I’ve been reading a lot about ‘authentic discipleship’ over the last couple of years, because our Church in the
seems to be
experiencing a ‘crisis in discipleship’.
This past week one sentence in particular seemed to speak to our life
together as families of faith our parishes: United States
“Serious faith is rooted faith, rooted in principles and beliefs that are bigger than the believer and expressed in healthy, mature commitment.” (From 'Becoming a Parish of Intentional Disciples')
I wonder how well we are doing at living this kind of ‘rooted’ faith?
Faith ‘rooted in principles and beliefs bigger than the believer…’ That’s something that’s core to our lives as Catholic Christians. To be Catholic is to accept that each person is not their own measure of right and wrong: from our moral choices to the ways we practice the faith and worship the Lord, to be Catholic is to accept that our personal practice of the faith is to be informed and bounded and guided by the Tradition of the Church and the teaching of the Magisterium (our bishops, Councils, and the Holy Father). But – do we live that in practice? Our participation in the Creed at each Mass is a perfect example: the Creed is ‘given’ to us by the Church as a former of our faith. But, when we choose to change the words of the Creed to fit our own personal understandings or perspectives, in essence we set ourselves ‘above’ and ‘beyond’ the wisdom of the Church. That’s not a faith ‘rooted in principles that are bigger than myself’ – that’s putting myself as the ultimate judge of faith.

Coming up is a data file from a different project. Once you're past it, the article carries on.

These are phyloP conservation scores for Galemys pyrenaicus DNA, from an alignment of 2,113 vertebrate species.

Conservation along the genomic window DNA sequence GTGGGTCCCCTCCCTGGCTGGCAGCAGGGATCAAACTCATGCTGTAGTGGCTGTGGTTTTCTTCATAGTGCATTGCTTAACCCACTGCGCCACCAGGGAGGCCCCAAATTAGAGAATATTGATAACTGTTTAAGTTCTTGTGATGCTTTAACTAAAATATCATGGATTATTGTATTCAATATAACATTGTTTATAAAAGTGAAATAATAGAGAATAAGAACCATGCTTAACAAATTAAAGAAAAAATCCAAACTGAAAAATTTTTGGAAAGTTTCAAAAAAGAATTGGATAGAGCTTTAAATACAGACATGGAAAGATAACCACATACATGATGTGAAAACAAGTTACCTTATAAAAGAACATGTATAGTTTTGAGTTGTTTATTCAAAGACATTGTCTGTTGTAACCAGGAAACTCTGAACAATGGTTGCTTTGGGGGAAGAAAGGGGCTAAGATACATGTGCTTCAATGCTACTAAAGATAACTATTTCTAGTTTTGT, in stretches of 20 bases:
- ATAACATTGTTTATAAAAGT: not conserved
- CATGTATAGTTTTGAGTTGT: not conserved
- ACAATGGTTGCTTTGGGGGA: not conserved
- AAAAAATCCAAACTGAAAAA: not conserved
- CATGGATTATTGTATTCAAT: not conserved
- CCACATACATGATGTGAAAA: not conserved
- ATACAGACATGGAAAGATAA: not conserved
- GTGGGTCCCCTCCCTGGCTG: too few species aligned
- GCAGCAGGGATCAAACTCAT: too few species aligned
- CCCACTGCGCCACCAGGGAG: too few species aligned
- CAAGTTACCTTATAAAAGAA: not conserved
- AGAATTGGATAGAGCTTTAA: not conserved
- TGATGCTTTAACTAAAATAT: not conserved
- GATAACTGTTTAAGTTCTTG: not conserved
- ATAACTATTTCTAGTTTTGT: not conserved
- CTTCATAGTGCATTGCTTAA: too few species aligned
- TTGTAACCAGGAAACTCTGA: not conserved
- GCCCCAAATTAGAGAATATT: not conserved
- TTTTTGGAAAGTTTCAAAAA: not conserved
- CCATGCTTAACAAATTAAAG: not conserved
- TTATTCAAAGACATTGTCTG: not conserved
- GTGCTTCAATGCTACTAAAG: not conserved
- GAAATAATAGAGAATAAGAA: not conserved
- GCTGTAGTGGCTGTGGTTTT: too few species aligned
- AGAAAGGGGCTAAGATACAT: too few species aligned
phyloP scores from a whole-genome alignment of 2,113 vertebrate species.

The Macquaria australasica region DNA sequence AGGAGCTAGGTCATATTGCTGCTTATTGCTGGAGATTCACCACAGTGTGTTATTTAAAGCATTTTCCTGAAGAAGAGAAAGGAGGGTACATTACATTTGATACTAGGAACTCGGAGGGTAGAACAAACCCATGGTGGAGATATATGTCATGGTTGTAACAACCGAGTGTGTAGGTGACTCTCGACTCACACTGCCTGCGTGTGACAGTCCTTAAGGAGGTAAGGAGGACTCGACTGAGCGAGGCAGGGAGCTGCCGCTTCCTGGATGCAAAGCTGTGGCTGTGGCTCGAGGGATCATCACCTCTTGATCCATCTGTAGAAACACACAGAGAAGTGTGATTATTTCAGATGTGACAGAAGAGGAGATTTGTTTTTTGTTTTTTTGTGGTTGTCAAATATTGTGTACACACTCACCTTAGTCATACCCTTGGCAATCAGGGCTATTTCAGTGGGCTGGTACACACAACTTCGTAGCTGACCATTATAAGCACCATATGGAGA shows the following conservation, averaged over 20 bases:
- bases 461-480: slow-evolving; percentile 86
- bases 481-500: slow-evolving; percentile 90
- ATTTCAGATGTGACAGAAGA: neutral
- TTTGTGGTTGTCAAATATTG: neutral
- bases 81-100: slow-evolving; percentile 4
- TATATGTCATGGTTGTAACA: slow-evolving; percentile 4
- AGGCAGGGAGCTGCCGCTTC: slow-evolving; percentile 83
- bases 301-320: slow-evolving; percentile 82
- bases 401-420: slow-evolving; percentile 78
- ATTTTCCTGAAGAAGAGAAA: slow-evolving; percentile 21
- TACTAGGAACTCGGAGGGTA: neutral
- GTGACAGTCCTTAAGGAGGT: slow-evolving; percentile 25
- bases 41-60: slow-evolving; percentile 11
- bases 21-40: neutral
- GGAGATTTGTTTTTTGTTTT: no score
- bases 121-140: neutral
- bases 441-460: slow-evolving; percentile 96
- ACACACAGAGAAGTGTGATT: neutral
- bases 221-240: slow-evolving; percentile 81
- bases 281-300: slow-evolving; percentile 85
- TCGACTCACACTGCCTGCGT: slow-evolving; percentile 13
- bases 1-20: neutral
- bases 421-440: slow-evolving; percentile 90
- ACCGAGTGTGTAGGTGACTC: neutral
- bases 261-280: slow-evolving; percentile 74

Brothers and sisters, it is a pretty short distance to travel logically from ‘I don’t think those are the right words, so I’ll say different ones’ to ‘I don’t think the Church’s teaching about marriage, priesthood, or the Sacraments is quite right’ and that’s just a hop, skip, and a jump away from ‘this parish isn’t meeting my needs anymore so I’m going to go find another one.’ None of that is a rooted faith – that way of thinking isn’t committed to anything other than my own, personal viewpoint on the world. And that kind of subjectivism is eventually deadly to faith.
Friends – how rooted is your faith, and what is it rooted in?